- Termite tunnels inside walls
- Underground termite tunnels
- Tunnels in trees or other decaying wood material
Finally, when looking for termite tunnels, start with what attracts termites because generally, these pests are likely looking for food. Termites are typically attracted to rotting wood and damp soil, so inspect your property for some of the following:
- Rotting or decaying wood or other plant-based materials, as well as plastic
- Airflow or drainage issues
- Wood piles and mulch close to the building’s foundation, as well as clogged gutters
- Tree proximity to home, especially dead trees
- Untreated wood
- Cracks in foundation or other entry points, like unsealed holes or aged caulking
What are some Dos and Don’ts After Finding Termite Tunnels?
Many indicators that point to termites may seem similar to other pests or general wear and tear in the home. However, termite tunnels are a fairly distinctive marker, specific to this particular pest. Some immediate actions may come to mind, but carefully considering next steps is essential for ensuring the most expedient resolution to any termite issues.
- DO NOT disturb, smash, or otherwise give in to any desire to destroy the termite tunnels. Although this action may seem like an easy way to solve the problem (and find some stress relief), it may actually make it harder for termite professionals to determine the source of the termite problem and the necessary treatment approach.
- DO document your findings! Take precise written notes, pictures, or videos and give them to the termite experts. This information can help them identify the termite type and effectively plan for treatment in addition to their own assessment.
- DO NOT ignore the problem or try to treat the termite problem by using general insecticide treatments or other remedies. Understandably, hoping the issue will resolve itself or executing immediate treatment may reduce anxiety now. Unfortunately, using these pesticides or DIY methods may endanger human and pet residents, temporarily deter but not resolve the termite issue, ultimately waste time and money on ineffective methods, or allow the infestation and associated property damage to increase.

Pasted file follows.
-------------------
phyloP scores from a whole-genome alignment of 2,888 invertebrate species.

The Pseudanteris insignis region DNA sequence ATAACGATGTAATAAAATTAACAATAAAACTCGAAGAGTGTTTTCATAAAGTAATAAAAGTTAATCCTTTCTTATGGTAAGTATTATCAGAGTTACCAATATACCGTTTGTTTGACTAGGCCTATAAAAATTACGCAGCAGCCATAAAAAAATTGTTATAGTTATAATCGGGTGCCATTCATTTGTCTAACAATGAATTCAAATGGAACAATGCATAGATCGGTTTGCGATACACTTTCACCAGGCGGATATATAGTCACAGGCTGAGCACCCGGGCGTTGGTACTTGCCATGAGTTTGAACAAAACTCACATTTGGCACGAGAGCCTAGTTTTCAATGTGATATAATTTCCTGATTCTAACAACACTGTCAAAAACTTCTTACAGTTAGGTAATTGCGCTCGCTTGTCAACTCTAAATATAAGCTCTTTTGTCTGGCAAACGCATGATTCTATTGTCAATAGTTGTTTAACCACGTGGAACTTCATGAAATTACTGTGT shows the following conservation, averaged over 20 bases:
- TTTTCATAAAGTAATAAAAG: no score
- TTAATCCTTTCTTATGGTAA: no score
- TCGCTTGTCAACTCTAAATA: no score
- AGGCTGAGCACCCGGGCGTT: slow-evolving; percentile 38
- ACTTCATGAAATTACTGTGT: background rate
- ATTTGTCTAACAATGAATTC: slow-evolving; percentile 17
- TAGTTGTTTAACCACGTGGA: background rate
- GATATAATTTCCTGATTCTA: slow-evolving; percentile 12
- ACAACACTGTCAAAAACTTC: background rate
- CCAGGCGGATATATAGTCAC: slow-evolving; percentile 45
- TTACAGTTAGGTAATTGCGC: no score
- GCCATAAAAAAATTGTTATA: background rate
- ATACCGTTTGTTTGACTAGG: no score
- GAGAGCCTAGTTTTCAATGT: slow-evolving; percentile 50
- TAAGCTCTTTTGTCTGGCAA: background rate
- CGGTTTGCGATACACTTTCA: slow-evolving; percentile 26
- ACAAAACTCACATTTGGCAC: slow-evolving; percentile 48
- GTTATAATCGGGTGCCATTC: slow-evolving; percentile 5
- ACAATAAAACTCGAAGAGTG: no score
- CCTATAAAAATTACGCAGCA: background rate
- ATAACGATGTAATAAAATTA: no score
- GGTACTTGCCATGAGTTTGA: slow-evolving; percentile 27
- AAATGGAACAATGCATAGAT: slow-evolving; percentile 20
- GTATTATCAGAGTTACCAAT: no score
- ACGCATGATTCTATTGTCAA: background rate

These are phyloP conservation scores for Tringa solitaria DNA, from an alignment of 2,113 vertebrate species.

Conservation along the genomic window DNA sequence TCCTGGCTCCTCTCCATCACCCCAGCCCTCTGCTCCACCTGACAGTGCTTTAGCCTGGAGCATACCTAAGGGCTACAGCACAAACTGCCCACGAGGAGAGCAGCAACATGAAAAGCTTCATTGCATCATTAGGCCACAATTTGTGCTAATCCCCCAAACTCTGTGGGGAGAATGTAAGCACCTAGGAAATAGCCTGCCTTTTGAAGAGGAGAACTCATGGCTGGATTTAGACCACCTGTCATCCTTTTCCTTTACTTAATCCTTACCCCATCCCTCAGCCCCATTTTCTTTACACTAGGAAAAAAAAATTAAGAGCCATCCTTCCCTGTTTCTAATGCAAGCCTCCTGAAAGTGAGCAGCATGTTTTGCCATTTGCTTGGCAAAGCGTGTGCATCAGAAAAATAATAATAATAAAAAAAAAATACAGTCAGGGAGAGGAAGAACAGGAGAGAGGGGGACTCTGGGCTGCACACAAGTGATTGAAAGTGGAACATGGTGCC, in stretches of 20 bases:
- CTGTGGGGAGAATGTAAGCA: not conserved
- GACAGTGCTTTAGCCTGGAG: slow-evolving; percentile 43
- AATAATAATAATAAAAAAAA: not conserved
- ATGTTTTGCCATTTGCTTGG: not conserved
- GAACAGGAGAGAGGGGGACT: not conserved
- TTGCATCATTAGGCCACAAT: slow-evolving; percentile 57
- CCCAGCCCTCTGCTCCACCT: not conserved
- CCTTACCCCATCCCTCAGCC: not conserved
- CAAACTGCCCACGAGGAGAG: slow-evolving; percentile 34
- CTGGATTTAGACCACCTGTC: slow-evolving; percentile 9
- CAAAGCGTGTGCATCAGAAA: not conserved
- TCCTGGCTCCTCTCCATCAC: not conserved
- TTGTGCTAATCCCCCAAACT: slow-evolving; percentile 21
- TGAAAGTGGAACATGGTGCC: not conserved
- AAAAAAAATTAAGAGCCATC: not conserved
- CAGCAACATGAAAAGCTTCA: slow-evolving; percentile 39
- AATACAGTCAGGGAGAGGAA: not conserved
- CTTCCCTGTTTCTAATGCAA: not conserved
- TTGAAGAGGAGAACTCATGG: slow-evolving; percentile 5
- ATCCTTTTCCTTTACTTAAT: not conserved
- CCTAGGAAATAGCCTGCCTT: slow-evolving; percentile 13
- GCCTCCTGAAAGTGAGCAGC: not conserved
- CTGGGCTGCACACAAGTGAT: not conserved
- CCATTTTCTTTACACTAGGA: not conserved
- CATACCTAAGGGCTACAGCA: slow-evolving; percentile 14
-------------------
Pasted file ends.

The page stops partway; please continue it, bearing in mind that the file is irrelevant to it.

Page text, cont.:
- DO research licensed pest professionals to find a company with the expertise to help you with both current solutions and preventative care. Clearly, you not only want to resolve the ongoing infestation associated with the presence of termite tunnels but also address any underlying water damage, rotting wood, or other structural or environmental concerns that made your location particularly appealing to pests.
Finding termite tunnels is an unpleasant experience and causes significant concern about the safety of your property and its inhabitants. Scheduling routine inspections, implementing recommendations for preventative care, and quick contact when a pest problem arises can all contribute to reducing the damage and expense associated with infestations of termites and other intruders. Eliminate ‘Em is here to help property owners in service areas throughout New England. For expert pest and wildlife control and extermination services, contact us today for a free estimate or immediate service.